Vince McMahon has caused major upheaval in the landscape of WWE in recent months.
Back in July, he shocked the world by announcing his retirement from WWE amidst an investigation into alleged sexual misconduct and hush money payments. In the wake of his retirement, his daughter Stephanie McMahon was named co-CEO of the company alongside Nick Khan, while Triple H now serves as Chief Content Officer.
However, WWE was in for more changes when on January 5th, Vince McMahon announced that as majority shareholder, he was electing himself back to the WWE Board of Directors along with former co-presidents Michelle Wilson and George Barrios. This return was seen as unwelcome by many and was said to be in order to facilitate the sale of the company.
Days later, Stephanie McMahon announced that she was resigning from the company, leaving Nick Khan as sole CEO and abdicating her spot on the Board of Directors. After news of Stephanie’s resignation became public, it was announced via a press release that Vince had been unanimously elected Executive Chairman of the Board. According to a recent report, he is free to act without the approval of the other shareholders when it comes to certain decisions.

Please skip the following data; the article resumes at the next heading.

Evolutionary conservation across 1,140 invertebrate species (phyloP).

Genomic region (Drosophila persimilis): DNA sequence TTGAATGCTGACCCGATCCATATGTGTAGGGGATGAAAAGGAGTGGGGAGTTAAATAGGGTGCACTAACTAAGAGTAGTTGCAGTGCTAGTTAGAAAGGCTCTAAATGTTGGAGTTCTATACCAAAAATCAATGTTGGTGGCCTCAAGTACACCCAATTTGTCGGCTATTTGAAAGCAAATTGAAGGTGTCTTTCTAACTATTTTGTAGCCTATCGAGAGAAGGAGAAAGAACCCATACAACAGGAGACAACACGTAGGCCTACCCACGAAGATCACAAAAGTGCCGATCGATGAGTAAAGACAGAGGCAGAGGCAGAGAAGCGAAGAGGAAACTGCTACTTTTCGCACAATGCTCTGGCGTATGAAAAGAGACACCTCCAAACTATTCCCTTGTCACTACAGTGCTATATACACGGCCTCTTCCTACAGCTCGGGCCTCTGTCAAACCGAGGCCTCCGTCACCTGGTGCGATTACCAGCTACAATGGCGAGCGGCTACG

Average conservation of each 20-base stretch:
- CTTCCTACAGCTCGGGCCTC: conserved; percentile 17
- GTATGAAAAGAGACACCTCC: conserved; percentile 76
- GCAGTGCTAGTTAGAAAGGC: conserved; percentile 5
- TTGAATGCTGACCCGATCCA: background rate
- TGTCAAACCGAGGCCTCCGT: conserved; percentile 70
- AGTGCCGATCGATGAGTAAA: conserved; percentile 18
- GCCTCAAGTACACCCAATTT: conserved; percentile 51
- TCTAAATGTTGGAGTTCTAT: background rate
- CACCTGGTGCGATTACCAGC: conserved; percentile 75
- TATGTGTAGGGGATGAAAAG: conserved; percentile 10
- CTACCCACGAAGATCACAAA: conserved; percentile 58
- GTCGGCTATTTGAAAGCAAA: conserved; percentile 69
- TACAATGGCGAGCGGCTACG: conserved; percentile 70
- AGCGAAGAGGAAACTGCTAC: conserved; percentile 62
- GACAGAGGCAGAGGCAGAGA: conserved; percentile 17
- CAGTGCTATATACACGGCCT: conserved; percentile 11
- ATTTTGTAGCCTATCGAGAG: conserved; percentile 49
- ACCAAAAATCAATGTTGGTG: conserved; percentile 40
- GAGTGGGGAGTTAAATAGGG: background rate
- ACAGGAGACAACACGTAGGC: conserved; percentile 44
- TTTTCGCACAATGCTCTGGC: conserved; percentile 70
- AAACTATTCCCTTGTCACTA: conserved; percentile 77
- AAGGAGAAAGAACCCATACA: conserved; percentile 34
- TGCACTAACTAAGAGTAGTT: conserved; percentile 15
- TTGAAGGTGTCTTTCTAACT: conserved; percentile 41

The Detroit Police and Fire Retirement System Is Suing Vince McMahon Over His Return To WWE
Vince’s return to the company after such a short retirement has sparked controversy, not only because of the nature of the allegations against him but also due to the way he forced his way back in despite the overwhelming consensus that he was unwelcome.
According to a new report from Sportico, the Detroit Police and Fire Retirement System is suing McMahon over his WWE return, seeking a declaration that would block him from wielding power on the Board of Directors. The lawsuit could hinder the sale of the company.
The complaint filed states that McMahon was in breach of his fiduciary duties to his shareholders and is attempting to “impose his personal will on WWE and its [board] by purporting to adopt a package of invalid and inequitable bylaw amendments that would hamstring the Board from making critical business decisions.” The complaint also notes that McMahon has 81% of the voting power in the company.
It’s documented in the report that the complaint makes note of McMahon’s attempt to return to WWE in December, when he was told by the Board of Directors, “Your return to the Company at this time would not be prudent from a shareholder value perspective [given that] government investigations into your conduct by the U.S. Attorney’s Office and SEC are still pending.”
The Police and Fire system asserts that McMahon’s return violates both Section 141 of the Delaware General Corporation Law and WWE’s charter.
This lawsuit is similar to another complaint recently filed by company shareholder Scott Fellows.